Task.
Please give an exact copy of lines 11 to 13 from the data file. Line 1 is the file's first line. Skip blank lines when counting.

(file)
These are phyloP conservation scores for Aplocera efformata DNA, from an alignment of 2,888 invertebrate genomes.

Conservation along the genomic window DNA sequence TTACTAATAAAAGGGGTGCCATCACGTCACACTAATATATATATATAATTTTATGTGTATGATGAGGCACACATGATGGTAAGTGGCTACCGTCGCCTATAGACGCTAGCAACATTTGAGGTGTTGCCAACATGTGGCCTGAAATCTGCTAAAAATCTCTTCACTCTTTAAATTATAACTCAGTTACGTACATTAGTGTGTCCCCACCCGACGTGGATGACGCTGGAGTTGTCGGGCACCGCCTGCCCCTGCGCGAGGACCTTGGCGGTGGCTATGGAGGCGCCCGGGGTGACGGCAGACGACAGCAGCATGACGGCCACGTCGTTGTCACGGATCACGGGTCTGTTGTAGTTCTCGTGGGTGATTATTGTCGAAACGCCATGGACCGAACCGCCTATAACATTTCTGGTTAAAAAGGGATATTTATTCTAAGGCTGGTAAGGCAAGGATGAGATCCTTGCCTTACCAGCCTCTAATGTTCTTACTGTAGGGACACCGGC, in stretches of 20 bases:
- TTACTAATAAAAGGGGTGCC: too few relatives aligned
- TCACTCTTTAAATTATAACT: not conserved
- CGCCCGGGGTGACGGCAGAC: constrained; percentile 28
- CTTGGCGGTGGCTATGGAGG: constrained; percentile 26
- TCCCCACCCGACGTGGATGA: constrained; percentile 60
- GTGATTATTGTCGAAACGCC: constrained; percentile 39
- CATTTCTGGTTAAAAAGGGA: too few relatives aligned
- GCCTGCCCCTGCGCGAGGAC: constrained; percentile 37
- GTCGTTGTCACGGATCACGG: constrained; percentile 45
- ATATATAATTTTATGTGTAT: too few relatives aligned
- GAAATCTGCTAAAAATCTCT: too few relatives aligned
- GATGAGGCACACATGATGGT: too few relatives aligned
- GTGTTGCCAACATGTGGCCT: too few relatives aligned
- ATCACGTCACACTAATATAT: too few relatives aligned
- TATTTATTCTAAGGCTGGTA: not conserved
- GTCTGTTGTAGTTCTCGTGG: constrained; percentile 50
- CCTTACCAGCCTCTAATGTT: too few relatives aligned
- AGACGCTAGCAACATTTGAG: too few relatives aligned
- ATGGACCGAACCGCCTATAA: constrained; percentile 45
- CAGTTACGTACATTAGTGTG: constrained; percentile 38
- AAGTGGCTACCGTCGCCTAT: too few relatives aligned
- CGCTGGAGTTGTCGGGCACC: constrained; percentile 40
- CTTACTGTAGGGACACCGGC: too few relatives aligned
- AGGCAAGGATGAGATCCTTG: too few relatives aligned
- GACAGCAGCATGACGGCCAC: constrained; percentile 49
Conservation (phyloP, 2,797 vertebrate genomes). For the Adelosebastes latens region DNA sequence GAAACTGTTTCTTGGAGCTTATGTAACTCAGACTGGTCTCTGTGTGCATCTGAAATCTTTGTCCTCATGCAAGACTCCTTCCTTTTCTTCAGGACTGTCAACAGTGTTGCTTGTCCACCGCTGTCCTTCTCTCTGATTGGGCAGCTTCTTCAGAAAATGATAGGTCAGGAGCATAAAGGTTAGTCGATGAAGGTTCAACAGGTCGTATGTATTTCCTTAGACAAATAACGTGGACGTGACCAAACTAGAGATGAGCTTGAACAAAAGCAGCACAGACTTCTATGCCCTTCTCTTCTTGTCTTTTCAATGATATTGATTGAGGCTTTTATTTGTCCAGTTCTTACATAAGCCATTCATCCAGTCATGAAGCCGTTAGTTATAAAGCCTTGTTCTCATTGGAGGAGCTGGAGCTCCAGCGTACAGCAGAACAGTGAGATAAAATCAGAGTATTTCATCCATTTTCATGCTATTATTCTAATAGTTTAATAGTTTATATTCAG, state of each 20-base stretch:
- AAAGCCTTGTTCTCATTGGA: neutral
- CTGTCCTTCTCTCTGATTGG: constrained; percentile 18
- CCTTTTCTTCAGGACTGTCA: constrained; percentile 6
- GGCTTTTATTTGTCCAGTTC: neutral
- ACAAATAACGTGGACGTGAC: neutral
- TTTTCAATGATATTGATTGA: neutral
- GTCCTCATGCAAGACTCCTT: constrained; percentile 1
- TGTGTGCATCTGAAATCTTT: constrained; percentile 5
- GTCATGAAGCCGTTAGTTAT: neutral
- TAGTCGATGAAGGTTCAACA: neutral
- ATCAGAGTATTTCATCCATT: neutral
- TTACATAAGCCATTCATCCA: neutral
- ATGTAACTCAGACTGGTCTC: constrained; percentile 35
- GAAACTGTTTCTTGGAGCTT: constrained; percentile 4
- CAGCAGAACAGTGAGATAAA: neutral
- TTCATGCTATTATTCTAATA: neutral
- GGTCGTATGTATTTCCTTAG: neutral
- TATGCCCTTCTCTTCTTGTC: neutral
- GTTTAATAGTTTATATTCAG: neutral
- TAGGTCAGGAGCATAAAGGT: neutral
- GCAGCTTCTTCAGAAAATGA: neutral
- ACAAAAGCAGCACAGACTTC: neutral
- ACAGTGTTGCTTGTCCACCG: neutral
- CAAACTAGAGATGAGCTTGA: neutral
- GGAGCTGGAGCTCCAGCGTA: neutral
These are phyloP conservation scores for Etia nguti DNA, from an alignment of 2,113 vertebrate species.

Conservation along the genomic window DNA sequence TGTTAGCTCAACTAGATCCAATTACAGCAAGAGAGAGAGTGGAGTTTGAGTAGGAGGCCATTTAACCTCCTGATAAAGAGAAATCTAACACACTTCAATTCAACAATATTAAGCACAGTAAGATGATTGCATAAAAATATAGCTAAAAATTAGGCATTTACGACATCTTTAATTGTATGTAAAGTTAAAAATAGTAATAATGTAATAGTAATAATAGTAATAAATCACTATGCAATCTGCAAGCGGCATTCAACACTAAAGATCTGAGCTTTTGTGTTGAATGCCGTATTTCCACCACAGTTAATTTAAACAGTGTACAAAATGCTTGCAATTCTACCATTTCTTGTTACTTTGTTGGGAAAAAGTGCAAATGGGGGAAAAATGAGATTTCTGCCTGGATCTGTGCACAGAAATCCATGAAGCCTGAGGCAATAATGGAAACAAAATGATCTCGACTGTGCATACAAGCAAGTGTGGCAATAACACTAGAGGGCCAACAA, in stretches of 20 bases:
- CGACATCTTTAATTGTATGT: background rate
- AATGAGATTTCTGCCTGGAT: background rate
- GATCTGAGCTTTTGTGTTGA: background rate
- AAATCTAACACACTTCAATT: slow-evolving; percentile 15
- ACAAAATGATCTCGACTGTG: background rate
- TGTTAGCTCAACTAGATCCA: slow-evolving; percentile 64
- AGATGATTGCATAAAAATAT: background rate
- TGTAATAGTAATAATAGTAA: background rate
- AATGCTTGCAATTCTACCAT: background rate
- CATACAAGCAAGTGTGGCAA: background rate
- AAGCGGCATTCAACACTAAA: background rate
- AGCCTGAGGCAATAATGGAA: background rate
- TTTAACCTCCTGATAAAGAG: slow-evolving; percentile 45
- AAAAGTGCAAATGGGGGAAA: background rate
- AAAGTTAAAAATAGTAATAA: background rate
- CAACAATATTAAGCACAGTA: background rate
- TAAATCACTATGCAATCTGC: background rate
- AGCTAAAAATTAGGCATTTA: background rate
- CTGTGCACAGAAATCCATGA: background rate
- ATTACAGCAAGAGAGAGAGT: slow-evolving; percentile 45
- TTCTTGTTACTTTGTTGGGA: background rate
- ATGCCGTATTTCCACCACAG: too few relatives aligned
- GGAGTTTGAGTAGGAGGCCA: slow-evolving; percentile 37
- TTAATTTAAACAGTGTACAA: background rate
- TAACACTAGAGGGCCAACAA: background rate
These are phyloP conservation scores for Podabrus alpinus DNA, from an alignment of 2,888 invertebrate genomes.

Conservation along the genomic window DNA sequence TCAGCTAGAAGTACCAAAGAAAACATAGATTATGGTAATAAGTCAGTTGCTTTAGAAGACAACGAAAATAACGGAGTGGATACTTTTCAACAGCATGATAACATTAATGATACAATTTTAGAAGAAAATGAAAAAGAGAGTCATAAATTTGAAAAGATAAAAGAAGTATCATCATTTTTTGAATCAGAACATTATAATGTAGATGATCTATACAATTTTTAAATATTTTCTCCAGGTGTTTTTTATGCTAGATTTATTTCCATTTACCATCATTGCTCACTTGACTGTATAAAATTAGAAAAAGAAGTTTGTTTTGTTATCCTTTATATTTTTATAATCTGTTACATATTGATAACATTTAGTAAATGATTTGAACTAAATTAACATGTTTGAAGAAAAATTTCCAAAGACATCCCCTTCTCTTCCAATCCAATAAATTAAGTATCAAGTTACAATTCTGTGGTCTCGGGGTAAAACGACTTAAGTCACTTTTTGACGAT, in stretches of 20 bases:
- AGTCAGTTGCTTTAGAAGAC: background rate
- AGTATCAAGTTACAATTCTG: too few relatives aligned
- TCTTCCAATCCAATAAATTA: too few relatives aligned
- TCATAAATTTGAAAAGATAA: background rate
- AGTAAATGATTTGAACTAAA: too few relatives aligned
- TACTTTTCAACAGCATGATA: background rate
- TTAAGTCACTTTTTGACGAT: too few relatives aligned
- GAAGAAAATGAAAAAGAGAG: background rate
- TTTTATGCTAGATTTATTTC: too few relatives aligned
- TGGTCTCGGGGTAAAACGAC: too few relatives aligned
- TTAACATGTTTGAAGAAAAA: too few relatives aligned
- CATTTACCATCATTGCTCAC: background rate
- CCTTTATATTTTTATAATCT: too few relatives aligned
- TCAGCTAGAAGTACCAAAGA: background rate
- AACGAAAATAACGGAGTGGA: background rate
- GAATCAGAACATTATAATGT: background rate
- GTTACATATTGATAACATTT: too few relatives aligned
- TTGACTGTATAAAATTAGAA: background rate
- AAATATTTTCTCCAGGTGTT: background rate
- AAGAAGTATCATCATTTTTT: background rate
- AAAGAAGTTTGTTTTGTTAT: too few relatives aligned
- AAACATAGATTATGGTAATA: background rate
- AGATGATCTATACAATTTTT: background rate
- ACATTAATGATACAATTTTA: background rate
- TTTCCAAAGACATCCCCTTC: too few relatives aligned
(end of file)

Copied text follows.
- GTCGTTGTCACGGATCACGG: constrained; percentile 45
- ATATATAATTTTATGTGTAT: too few relatives aligned
- GAAATCTGCTAAAAATCTCT: too few relatives aligned